I really don’t care much for what is usually called evangelism. Some of it I completely reject as manipulation, but I believe that the Gospel message must be communicated in every way possible. I think that social action, missions, living a vocation, art, family life, justice and mercy ministries all combine into evangelism. The false choice between evangelism and social action seems childish to a student of church history.
I am pro-life, but I don’t want laws making moms and doctors into criminals. I can live with civil unions. I am not afraid of homosexuals in public life. My experience tends to confirm a belief that key elements of homosexuality are nature more than nurture, but it is a complex phenomenon with many components. Evangelicals are obsessed with homosexuality. It’s weird.
I’m a libertarian sympathizing Republican who could conceivably be a Democrat if a lot changed. I’m a bad Calvinist who can appreciate good Arminians. I love C.S. Lewis, Ravi Zacharias and many other Arminians. I’m for the war on terror and the defeat of terror states. I can live with anyone as a pastor because I read the Bible to say that subjection of women to men isn’t the creation order, but the result of sin.
I support public schools, but I work in a private Christian school. Why don’t we support whatever parents believe is right for their kids? I reject Young Earth creationism. I can accept some aspects of evolution, but not others. I listen to every kind of media and every kind of entertainment. Secular entertainment is better. Conservative media is sometimes more effective, but often knuckle-headed and obnoxious. I’m a blogger, and so are a lot of other idiots.
I want less government unless we need more in order to survive as a nation. I think people ought to be free to do what they want and Christians should quit protesting everything that offends them. I like Dobson on a few things, Piper on most things, Capon of anything related to the Gospel and Jim Wallis more than I did a couple of weeks ago. I voted for Bush, and I like him because I can understand him. He wants to do the right thing.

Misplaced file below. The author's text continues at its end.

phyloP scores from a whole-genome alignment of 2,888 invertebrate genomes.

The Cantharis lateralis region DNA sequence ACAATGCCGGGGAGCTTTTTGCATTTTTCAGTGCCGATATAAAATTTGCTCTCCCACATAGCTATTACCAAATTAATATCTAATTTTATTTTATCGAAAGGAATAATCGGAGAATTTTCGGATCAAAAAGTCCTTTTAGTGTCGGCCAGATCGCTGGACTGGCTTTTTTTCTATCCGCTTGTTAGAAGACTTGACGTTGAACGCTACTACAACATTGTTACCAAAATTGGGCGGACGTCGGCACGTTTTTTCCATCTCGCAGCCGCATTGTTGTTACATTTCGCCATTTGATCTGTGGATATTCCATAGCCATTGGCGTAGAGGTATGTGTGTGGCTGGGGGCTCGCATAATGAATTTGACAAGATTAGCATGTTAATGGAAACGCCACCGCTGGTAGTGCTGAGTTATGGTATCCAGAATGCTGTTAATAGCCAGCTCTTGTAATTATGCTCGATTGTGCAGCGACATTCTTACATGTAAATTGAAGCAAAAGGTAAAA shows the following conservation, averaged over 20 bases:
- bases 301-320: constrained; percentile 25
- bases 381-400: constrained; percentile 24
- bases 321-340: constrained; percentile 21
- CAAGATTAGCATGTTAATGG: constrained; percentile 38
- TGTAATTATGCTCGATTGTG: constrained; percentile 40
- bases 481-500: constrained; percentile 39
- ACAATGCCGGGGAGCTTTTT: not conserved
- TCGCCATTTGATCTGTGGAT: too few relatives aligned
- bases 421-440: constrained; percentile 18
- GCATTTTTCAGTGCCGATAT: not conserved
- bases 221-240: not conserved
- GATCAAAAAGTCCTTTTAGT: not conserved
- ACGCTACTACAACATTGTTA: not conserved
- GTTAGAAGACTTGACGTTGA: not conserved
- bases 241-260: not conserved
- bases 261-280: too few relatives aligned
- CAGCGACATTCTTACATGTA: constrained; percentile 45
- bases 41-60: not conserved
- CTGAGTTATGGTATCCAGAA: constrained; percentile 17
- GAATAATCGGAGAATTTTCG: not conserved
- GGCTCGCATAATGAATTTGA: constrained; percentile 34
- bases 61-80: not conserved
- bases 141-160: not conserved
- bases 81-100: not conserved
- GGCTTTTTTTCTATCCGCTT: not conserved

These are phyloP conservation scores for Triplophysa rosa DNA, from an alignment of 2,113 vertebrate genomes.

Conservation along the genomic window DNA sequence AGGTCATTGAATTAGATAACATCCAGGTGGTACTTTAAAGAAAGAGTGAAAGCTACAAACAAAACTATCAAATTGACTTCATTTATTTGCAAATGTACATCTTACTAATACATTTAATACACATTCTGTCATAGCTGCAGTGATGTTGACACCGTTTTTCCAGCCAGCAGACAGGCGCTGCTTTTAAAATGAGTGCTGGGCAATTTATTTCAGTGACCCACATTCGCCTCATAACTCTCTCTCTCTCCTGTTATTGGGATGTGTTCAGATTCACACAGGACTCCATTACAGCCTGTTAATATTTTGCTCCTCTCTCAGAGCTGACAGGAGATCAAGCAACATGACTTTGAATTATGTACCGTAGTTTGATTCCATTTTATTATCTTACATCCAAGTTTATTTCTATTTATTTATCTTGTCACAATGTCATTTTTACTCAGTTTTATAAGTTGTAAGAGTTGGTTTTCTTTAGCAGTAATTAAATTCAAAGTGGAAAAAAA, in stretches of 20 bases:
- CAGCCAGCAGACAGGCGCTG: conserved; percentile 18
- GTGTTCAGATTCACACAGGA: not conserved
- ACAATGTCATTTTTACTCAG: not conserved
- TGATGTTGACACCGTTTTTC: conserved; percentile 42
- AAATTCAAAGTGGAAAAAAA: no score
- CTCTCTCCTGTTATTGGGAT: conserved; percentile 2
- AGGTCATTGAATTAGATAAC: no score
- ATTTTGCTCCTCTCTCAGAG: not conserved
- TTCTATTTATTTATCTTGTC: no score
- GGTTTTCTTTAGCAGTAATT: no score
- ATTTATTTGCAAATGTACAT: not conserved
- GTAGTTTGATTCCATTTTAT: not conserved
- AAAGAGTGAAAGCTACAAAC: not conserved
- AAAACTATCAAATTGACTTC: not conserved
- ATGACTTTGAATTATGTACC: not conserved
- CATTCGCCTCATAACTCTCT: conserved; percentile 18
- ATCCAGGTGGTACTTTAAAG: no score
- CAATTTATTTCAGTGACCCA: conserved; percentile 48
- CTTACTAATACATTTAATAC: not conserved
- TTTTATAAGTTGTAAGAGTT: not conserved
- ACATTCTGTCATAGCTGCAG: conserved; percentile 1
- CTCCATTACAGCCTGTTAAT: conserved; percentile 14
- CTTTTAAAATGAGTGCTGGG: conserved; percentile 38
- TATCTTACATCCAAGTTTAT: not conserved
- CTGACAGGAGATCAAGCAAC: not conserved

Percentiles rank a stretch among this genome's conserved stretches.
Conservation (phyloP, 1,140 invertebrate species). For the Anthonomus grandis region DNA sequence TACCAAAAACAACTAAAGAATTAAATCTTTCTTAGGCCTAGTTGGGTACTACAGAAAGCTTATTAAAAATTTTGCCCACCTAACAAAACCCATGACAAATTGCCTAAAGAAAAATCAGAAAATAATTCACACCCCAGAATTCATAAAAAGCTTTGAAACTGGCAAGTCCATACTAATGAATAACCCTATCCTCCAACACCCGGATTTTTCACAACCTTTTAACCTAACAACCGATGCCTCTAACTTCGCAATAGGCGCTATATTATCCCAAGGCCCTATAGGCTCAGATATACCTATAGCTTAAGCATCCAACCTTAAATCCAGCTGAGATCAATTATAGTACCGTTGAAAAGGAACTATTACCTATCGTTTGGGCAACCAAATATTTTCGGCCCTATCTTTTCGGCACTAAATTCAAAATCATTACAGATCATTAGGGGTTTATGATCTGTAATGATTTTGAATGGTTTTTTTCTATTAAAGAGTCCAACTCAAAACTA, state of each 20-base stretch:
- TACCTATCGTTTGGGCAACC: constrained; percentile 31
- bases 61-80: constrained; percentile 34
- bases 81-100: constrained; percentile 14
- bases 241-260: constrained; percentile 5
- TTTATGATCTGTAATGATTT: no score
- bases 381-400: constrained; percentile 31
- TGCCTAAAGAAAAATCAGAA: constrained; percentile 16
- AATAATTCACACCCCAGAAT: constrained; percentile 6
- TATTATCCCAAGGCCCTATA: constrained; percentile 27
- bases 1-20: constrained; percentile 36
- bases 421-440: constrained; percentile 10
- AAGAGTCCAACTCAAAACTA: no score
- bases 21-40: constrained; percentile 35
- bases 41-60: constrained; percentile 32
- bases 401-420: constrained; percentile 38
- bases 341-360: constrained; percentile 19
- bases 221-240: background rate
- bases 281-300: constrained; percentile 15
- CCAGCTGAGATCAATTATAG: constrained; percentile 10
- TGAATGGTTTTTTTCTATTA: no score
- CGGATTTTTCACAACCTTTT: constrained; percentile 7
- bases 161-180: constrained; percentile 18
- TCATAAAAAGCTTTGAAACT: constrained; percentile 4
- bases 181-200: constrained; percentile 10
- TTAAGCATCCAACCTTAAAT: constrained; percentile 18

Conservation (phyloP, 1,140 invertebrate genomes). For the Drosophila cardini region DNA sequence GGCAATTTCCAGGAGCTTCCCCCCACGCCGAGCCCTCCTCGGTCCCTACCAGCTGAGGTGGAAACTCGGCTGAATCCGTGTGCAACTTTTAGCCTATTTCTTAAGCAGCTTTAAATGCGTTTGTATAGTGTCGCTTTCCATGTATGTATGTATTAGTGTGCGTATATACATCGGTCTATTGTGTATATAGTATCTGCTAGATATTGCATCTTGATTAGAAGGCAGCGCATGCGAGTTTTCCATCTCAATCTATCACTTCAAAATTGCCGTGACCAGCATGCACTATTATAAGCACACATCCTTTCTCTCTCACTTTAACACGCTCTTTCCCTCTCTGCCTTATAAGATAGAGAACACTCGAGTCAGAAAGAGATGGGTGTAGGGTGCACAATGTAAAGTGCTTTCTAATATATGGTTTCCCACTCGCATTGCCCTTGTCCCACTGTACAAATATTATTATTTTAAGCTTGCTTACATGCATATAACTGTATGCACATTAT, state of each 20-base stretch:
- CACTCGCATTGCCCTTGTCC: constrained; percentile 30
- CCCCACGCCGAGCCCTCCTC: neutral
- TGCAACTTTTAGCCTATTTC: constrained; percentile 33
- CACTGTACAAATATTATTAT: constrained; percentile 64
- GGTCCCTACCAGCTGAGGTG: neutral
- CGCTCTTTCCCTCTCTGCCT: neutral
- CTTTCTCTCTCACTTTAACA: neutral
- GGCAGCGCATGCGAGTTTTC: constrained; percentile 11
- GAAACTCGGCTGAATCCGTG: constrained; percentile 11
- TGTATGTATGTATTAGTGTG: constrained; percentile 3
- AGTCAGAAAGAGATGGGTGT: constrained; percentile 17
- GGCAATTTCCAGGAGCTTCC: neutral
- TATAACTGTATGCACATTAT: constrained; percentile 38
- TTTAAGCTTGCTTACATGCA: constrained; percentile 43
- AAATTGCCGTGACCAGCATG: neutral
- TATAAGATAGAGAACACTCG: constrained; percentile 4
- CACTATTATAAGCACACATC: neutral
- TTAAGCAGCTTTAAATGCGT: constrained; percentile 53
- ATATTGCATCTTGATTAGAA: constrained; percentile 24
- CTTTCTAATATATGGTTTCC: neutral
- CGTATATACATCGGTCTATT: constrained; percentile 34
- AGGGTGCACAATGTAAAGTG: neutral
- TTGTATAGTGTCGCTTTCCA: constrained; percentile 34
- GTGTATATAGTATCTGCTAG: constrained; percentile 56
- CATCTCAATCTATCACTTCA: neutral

I graduated from Southern, but I think I would be mostly happy at a liberal school that takes a more progressive view of the Bible. I’m into a lot of modern scholars, but I don’t buy all they say. I treat the scholars I read as people worth listening to, but I don’t expect them to line up with everything I already believed. What would be the point?
Submission in Ephesians 5:21. Egalitarianism in Galatians 3:28.
Every translation has something to say. The ESV is on my desk. The Greek is in my computer. I can preach from anything.
Am I buggin’ ya?
As I said before, it isn’t important to me to line up all my beliefs with the rest of the team. I have my doubts. I have my questions. I am obstinate and stubborn, but I also might be right that we should be true to our own journey, and not true to some team in the culture war.
• • •
A lot of people have a “mission statement” for life. I have something I call a “Life project.” I’m more of a project-oriented person. It helps me think in very practical terms. My current life project can be described like this:
I am deconstructing everything in my life that is not vitally connected to Jesus as King and Messiah.
Why “deconstruction?” Am I just trying to sound postmodern? No…I really am better at tearing things down than at building things up. Like Graham Greene said in The Destructors, “Destruction is a form of creation.” That’s very true for me.
The issue for me is not relating to Jesus. All kinds of people relate to Jesus in some way. The issue is for everything in my life to relate to Jesus. The issue is how does Jesus relate to the total package that is Michael’s world?
When I approach that question, I find that I have to tear down all kinds of things. It’s like discovering a wonderful, valuable painting on a wall, but it’s under coats and layers of other paintings. Those layers have to be removed and then the original painting, once it’s revealed, can be restored to what it should look like.